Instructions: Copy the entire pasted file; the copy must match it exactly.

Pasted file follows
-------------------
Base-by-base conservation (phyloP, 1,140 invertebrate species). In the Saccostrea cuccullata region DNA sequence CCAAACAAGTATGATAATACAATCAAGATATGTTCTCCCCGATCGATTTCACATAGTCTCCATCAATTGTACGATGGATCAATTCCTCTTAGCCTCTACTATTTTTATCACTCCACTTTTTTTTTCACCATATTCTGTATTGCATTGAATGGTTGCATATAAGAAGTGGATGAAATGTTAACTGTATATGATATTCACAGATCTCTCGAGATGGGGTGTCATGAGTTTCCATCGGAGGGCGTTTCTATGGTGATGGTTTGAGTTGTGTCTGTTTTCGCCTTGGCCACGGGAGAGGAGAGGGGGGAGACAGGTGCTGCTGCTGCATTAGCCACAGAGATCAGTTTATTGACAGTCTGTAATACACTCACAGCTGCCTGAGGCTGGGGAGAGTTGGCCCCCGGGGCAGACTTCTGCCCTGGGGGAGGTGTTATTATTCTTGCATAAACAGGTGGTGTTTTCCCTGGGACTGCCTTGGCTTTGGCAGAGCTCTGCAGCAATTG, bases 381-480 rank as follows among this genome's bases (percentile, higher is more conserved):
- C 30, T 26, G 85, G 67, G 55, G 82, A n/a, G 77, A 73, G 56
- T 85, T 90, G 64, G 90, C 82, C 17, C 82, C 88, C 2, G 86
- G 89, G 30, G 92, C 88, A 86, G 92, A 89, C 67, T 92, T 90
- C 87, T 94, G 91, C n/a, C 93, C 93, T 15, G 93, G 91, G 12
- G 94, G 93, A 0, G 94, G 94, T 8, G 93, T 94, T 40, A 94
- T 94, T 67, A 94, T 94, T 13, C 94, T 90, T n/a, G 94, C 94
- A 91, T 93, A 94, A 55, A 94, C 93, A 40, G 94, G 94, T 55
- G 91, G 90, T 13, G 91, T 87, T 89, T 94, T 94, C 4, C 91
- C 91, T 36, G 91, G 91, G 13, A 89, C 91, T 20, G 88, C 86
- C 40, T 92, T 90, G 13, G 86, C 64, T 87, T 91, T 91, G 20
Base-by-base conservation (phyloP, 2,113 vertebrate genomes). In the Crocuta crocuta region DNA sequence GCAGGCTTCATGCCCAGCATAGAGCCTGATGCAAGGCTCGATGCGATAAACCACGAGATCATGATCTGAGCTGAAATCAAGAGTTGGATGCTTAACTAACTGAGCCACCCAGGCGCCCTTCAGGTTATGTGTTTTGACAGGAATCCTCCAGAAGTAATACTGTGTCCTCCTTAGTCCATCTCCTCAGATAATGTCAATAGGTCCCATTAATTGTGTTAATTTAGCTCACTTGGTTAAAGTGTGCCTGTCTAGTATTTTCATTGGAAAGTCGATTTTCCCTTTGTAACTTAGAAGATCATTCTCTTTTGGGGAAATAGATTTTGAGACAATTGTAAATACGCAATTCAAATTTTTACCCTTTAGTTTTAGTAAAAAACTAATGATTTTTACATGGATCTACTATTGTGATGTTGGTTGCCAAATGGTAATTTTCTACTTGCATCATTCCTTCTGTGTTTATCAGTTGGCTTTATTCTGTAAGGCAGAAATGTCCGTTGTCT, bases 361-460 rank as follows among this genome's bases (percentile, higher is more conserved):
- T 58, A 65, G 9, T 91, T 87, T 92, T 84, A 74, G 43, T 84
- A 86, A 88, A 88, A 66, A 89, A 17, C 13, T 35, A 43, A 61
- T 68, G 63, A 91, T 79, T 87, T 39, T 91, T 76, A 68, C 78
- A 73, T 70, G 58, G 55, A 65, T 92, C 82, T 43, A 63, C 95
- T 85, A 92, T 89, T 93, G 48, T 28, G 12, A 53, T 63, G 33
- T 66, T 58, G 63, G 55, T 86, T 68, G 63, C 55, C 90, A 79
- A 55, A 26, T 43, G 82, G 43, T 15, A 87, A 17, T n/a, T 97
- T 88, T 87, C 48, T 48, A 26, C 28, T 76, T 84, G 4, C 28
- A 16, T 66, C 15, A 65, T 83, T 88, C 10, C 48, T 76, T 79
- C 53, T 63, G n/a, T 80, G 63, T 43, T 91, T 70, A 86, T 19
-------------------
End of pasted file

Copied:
Base-by-base conservation (phyloP, 1,140 invertebrate species). In the Saccostrea cuccullata region DNA sequence CCAAACAAGTATGATAATACAATCAAGATATGTTCTCCCCGATCGATTTCACATAGTCTCCATCAATTGTACGATGGATCAATTCCTCTTAGCCTCTACTATTTTTATCACTCCACTTTTTTTTTCACCATATTCTGTATTGCATTGAATGGTTGCATATAAGAAGTGGATGAAATGTTAACTGTATATGATATTCACAGATCTCTCGAGATGGGGTGTCATGAGTTTCCATCGGAGGGCGTTTCTATGGTGATGGTTTGAGTTGTGTCTGTTTTCGCCTTGGCCACGGGAGAGGAGAGGGGGGAGACAGGTGCTGCTGCTGCATTAGCCACAGAGATCAGTTTATTGACAGTCTGTAATACACTCACAGCTGCCTGAGGCTGGGGAGAGTTGGCCCCCGGGGCAGACTTCTGCCCTGGGGGAGGTGTTATTATTCTTGCATAAACAGGTGGTGTTTTCCCTGGGACTGCCTTGGCTTTGGCAGAGCTCTGCAGCAATTG, bases 381-480 rank as follows among this genome's bases (percentile, higher is more conserved):
- C 30, T 26, G 85, G 67, G 55, G 82, A n/a, G 77, A 73, G 56
- T 85, T 90, G 64, G 90, C 82, C 17, C 82, C 88, C 2, G 86
- G 89, G 30, G 92, C 88, A 86, G 92, A 89, C 67, T 92, T 90
- C 87, T 94, G 91, C n/a, C 93, C 93, T 15, G 93, G 91, G 12
- G 94, G 93, A 0, G 94, G 94, T 8, G 93, T 94, T 40, A 94
- T 94, T 67, A 94, T 94, T 13, C 94, T 90, T n/a, G 94, C 94
- A 91, T 93, A 94, A 55, A 94, C 93, A 40, G 94, G 94, T 55
- G 91, G 90, T 13, G 91, T 87, T 89, T 94, T 94, C 4, C 91
- C 91, T 36, G 91, G 91, G 13, A 89, C 91, T 20, G 88, C 86
- C 40, T 92, T 90, G 13, G 86, C 64, T 87, T 91, T 91, G 20
Base-by-base conservation (phyloP, 2,113 vertebrate genomes). In the Crocuta crocuta region DNA sequence GCAGGCTTCATGCCCAGCATAGAGCCTGATGCAAGGCTCGATGCGATAAACCACGAGATCATGATCTGAGCTGAAATCAAGAGTTGGATGCTTAACTAACTGAGCCACCCAGGCGCCCTTCAGGTTATGTGTTTTGACAGGAATCCTCCAGAAGTAATACTGTGTCCTCCTTAGTCCATCTCCTCAGATAATGTCAATAGGTCCCATTAATTGTGTTAATTTAGCTCACTTGGTTAAAGTGTGCCTGTCTAGTATTTTCATTGGAAAGTCGATTTTCCCTTTGTAACTTAGAAGATCATTCTCTTTTGGGGAAATAGATTTTGAGACAATTGTAAATACGCAATTCAAATTTTTACCCTTTAGTTTTAGTAAAAAACTAATGATTTTTACATGGATCTACTATTGTGATGTTGGTTGCCAAATGGTAATTTTCTACTTGCATCATTCCTTCTGTGTTTATCAGTTGGCTTTATTCTGTAAGGCAGAAATGTCCGTTGTCT, bases 361-460 rank as follows among this genome's bases (percentile, higher is more conserved):
- T 58, A 65, G 9, T 91, T 87, T 92, T 84, A 74, G 43, T 84
- A 86, A 88, A 88, A 66, A 89, A 17, C 13, T 35, A 43, A 61
- T 68, G 63, A 91, T 79, T 87, T 39, T 91, T 76, A 68, C 78
- A 73, T 70, G 58, G 55, A 65, T 92, C 82, T 43, A 63, C 95
- T 85, A 92, T 89, T 93, G 48, T 28, G 12, A 53, T 63, G 33
- T 66, T 58, G 63, G 55, T 86, T 68, G 63, C 55, C 90, A 79
- A 55, A 26, T 43, G 82, G 43, T 15, A 87, A 17, T n/a, T 97
- T 88, T 87, C 48, T 48, A 26, C 28, T 76, T 84, G 4, C 28
- A 16, T 66, C 15, A 65, T 83, T 88, C 10, C 48, T 76, T 79
- C 53, T 63, G n/a, T 80, G 63, T 43, T 91, T 70, A 86, T 19